If the solution to a problem can be verified quickly, does this mean it can be solved quickly as well? This is the core question that defines the P versus NP problem in computer science.
The class of questions that can be verified in polynomial time is called NP, while those that can be solved in polynomial time is called P. If the answer to the question is "no", then P ≠ NP; there are NP problems that are not in the class P, and those problems have some inherent complexity beyond that of the subset of P problems. So far, no definitive proof of either answer has been provided, but many researchers in computer science and related disciplines have expectations about which answer is most likely.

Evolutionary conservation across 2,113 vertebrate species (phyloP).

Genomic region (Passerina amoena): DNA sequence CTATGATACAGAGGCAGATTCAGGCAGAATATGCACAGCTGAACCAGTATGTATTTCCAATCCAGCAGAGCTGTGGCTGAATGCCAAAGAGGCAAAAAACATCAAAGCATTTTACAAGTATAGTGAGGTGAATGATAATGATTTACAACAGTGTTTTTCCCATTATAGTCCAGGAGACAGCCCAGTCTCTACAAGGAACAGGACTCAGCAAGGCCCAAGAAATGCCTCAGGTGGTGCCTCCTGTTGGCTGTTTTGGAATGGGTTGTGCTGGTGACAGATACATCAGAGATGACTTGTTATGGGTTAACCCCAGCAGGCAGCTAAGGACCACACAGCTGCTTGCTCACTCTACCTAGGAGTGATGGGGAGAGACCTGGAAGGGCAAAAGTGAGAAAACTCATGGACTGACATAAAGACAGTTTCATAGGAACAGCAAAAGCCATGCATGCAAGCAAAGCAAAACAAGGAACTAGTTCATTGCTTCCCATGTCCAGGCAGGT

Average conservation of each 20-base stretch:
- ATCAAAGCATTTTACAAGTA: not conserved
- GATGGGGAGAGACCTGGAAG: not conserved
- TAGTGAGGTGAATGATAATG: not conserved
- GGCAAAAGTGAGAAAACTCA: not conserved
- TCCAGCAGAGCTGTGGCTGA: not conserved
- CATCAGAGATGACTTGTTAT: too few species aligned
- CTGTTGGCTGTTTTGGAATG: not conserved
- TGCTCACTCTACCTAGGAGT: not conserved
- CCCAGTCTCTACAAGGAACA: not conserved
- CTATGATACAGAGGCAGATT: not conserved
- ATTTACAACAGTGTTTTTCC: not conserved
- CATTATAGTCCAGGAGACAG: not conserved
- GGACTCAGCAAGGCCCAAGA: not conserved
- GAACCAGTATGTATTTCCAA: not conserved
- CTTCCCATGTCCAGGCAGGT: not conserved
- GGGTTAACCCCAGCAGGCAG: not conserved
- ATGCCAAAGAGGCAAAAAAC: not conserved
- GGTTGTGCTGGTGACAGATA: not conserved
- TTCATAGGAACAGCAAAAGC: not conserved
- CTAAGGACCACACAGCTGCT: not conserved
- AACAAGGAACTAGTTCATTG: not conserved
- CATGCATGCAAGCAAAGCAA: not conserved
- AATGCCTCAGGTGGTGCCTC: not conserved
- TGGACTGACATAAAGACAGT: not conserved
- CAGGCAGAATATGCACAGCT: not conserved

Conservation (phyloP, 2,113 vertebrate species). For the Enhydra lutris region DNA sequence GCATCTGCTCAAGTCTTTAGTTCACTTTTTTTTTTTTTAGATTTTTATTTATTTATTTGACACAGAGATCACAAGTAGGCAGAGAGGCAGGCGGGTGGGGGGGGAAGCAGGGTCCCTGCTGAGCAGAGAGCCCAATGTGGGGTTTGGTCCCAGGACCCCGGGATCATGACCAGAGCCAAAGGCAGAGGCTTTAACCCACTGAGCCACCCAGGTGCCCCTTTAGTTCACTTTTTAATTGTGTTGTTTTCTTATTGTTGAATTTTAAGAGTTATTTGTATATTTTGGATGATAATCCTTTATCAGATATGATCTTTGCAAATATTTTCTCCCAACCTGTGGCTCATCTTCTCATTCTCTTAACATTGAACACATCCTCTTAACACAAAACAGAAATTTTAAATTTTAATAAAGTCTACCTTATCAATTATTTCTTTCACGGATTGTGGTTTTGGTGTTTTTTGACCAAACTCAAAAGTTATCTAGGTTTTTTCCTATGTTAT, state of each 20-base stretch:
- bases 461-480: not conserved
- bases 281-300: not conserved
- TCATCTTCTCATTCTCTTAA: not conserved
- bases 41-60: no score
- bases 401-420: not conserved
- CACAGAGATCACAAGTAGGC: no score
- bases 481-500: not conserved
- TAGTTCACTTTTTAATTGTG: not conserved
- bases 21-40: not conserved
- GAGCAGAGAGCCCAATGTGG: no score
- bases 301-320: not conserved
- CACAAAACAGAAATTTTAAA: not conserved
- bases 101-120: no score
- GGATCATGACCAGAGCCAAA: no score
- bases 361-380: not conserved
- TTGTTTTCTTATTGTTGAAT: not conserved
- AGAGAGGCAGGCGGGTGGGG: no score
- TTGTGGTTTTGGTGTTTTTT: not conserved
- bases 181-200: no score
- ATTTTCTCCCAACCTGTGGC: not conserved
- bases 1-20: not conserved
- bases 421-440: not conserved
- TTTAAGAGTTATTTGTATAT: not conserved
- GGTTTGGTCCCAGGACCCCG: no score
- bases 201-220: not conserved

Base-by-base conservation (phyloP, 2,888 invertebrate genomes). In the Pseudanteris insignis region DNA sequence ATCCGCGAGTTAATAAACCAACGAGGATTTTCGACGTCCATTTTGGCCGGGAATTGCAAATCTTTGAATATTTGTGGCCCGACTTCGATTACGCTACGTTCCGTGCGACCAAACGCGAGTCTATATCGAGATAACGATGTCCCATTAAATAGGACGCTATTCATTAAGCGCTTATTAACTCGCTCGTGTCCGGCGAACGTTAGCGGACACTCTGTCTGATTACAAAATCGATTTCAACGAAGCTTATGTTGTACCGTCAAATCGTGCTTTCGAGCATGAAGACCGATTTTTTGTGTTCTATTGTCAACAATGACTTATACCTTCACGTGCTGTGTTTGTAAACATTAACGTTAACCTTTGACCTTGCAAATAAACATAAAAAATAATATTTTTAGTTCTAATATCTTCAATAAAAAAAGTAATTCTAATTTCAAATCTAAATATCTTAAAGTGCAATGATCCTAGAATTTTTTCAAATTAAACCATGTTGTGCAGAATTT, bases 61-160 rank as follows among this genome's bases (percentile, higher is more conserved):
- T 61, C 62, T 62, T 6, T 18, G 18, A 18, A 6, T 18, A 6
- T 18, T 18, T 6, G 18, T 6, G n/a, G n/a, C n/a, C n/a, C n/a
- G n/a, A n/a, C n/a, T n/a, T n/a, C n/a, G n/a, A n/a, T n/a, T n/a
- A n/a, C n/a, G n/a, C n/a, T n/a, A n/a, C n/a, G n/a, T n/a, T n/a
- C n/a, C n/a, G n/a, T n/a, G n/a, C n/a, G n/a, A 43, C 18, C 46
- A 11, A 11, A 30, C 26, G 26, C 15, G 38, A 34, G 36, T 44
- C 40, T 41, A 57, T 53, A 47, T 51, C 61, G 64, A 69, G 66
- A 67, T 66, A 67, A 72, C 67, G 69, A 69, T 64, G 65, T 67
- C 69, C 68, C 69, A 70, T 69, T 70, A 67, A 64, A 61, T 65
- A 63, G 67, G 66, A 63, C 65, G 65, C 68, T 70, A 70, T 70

So, are you on Team P≠P? Is contemporary cryptography safe from a simple cracking algorithm? Are we living in Impagliazzo's Cryptomania? Take a stance with this geeky shirt.
100% combed and ring-spun cotton (Heather colors contain polyester)
Ash color is 99% combed and ring-spun cotton, 1% polyester
Heather colors are 52% combed and ring-spun cotton, 48% polyester
Athletic and Black Heather are 90% combed and ring-spun cotton, 10% polyester
Heather Prism colors are 99% combed and ring-spun cotton, 1% polyester